Wednesday, September 4, 2013

Unhelpful, habitual thought-patterns can be stopped with Alexander Technique

I just finished teaching an Alexander lesson to a student who is learning about some of her habitual ways of thinking which interfere with the sense of freedom that she would like to have in her life.
Instead of compiling a list during her lesson to reminder her of what some of these thought-patterns might be, we decided to do some more hands-on work at the table, and I said I'd post the list in my blog, as it might also be useful for others to read about.  So....here it is:


Some "Red-flag" phrases that can alert us to notice 
when we are thinking in a habitual, unhelpful way:

- I'll try, I'm trying (implies effort)
- but (implies contradiction, argument, conflict, fight, tension) (good substitutes: "and" or "I wonder if...")
- I can't (implies limitation, restriction)
- I'm not allowed to  (implies limitation, restriction)
- I'm supposed to (implies obligation, lack of freedom of choice)
- I should (implies obligation, lack of freedom of choice)
- I have to, or I need to (implies obligation, lack of freedom of choice)
- I like / I don't like (there's nothing wrong with having likes or dislikes, but it can become an obstacle to get too stuck or fixed in our likes and dislikes, which creates rigidity and lack of tolerance and flexibility, and puts us into a restrictive box with a label on it of who we think we are)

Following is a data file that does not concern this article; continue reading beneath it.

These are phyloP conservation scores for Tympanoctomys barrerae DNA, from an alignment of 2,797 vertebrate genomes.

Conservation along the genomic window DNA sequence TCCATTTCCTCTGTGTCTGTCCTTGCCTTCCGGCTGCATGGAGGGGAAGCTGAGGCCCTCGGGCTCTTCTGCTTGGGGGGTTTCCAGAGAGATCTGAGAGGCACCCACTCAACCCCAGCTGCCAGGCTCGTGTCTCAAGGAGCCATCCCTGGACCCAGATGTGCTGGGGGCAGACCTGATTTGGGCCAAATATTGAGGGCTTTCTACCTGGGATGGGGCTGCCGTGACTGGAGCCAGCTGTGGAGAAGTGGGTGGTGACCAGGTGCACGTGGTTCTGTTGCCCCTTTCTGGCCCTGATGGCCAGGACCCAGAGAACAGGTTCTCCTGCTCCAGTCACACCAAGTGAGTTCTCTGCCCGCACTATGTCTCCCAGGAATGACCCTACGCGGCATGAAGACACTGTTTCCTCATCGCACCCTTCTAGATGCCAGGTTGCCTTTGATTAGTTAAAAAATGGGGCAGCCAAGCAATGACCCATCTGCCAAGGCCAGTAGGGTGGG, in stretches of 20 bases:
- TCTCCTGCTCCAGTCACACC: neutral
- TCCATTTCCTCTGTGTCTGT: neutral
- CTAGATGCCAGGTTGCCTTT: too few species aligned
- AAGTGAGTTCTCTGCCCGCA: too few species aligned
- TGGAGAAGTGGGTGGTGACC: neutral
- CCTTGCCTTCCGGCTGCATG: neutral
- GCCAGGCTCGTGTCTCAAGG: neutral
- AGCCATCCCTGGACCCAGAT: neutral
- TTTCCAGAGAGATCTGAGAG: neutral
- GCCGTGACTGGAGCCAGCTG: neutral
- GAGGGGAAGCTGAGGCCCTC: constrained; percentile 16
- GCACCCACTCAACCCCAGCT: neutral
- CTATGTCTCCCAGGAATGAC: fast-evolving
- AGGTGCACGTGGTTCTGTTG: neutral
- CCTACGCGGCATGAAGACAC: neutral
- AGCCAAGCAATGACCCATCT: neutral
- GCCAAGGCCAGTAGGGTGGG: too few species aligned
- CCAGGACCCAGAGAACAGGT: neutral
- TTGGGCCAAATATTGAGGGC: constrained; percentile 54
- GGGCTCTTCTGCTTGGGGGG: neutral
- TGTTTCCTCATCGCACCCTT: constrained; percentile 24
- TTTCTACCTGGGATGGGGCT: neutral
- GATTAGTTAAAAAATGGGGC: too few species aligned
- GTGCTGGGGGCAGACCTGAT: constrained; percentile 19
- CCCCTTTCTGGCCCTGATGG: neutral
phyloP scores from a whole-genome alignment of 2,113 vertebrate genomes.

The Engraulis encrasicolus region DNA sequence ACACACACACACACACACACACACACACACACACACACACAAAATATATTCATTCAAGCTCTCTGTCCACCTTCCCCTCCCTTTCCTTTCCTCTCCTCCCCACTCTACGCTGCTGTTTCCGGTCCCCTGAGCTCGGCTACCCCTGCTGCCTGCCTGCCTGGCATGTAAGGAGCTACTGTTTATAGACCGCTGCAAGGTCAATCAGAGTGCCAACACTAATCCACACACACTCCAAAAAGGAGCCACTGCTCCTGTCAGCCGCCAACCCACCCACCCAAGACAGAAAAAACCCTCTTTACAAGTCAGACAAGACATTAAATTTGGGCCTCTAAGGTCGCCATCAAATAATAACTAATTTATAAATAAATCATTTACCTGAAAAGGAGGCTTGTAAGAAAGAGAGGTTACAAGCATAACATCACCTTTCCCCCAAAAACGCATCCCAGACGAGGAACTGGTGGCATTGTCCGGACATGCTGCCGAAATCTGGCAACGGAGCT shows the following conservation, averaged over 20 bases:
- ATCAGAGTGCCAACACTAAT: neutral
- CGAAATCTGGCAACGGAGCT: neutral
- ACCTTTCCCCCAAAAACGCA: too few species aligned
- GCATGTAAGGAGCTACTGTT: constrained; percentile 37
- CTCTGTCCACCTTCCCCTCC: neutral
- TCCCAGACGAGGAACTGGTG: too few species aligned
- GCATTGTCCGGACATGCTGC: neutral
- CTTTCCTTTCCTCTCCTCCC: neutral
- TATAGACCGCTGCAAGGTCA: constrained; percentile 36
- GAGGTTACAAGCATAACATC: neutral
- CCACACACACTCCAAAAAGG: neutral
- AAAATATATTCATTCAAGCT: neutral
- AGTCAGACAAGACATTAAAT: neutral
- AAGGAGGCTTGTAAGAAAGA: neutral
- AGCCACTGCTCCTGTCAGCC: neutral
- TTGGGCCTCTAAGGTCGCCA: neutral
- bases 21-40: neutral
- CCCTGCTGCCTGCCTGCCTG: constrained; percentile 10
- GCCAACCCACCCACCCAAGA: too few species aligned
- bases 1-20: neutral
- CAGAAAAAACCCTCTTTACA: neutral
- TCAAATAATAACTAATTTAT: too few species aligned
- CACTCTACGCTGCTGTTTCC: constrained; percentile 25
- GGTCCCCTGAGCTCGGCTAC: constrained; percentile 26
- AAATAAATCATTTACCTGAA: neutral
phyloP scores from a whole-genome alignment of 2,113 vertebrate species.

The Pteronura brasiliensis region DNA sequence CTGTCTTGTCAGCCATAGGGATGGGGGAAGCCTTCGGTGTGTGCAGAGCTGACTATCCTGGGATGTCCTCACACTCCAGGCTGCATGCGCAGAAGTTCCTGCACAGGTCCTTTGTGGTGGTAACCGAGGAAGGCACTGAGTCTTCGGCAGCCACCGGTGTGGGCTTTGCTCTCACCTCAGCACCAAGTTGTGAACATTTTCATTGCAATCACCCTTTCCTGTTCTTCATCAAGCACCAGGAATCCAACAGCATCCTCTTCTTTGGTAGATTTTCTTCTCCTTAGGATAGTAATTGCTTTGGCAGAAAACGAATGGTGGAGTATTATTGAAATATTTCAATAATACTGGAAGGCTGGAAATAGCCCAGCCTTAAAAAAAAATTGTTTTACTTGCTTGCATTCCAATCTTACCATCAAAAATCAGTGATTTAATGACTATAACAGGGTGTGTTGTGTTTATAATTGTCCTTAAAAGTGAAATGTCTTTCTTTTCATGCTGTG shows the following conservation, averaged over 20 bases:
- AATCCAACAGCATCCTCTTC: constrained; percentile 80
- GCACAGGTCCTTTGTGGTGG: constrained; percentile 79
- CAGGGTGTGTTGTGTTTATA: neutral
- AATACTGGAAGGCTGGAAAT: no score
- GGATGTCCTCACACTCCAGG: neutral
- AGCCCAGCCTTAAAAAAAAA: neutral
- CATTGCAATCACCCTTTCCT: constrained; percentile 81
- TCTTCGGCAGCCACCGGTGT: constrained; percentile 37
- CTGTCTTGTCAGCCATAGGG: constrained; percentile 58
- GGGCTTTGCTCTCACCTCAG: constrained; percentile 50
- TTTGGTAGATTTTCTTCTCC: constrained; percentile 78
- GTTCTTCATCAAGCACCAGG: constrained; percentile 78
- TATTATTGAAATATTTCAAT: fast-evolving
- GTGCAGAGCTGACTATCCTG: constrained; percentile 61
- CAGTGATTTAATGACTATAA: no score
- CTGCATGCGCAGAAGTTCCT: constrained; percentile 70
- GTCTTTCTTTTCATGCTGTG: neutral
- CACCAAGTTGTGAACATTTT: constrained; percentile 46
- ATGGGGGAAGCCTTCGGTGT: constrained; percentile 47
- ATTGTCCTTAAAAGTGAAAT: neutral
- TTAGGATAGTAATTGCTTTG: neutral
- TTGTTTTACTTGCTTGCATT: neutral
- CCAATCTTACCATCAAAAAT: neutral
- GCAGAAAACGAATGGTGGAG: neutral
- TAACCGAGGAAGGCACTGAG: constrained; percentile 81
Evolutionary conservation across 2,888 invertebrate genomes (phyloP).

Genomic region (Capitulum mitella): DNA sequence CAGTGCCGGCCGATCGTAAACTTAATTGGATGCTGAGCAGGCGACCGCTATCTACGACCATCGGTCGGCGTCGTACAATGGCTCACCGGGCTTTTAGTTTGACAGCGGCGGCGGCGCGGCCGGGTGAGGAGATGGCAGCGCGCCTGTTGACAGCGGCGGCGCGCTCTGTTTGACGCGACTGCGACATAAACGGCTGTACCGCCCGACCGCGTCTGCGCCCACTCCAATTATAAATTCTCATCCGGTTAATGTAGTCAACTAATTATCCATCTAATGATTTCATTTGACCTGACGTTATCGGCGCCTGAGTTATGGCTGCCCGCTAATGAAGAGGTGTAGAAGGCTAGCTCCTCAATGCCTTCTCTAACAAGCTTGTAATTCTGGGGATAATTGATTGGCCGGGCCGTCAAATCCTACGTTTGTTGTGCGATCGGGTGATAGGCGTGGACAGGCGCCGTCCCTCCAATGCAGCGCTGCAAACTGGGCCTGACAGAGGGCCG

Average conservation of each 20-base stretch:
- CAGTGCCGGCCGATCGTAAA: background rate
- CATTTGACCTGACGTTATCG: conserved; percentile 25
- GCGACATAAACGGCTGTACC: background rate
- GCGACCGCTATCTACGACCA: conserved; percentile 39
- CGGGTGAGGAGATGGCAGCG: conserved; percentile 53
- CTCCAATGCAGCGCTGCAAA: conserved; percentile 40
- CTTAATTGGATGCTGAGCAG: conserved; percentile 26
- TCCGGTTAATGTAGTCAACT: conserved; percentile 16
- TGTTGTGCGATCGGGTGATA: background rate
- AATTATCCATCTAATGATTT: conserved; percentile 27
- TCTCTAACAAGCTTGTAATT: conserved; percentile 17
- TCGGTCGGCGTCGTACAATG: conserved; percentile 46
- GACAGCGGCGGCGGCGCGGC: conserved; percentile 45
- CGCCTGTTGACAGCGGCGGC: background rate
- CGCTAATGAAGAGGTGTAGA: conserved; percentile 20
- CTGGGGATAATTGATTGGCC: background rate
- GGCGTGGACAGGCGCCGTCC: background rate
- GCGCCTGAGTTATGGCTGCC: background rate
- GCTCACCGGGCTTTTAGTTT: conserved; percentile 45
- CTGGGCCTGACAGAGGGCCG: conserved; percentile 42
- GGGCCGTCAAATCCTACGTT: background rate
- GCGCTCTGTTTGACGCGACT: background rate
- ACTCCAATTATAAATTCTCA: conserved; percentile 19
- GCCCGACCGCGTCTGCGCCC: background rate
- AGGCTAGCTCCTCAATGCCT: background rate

- I am "shy" or "afraid" or other negative labels/qualifiers (these are limiting and restrictive)
- I'm just (this diminishes, implies limitation)

I'm not saying that these words and phrases are always negative, or that they should never be used. Sometimes, depending on the context and the intention behind them, they can be used constructively.  However, for most people most of the time, they are just unhelpful, habitual ways to make ourselves smaller, throw ourselves off-balance, and out of harmony.

So how to work with this?

1. Become aware of it when you use one of these "red flag" phrases.  Notice how they make you feel.  Do they make you feel empowered, expansive, and free, or do they tend to make you feel smaller, constricted, and helpless?  Get curious about this, experiment with thinking these thoughts and observe the results they produce.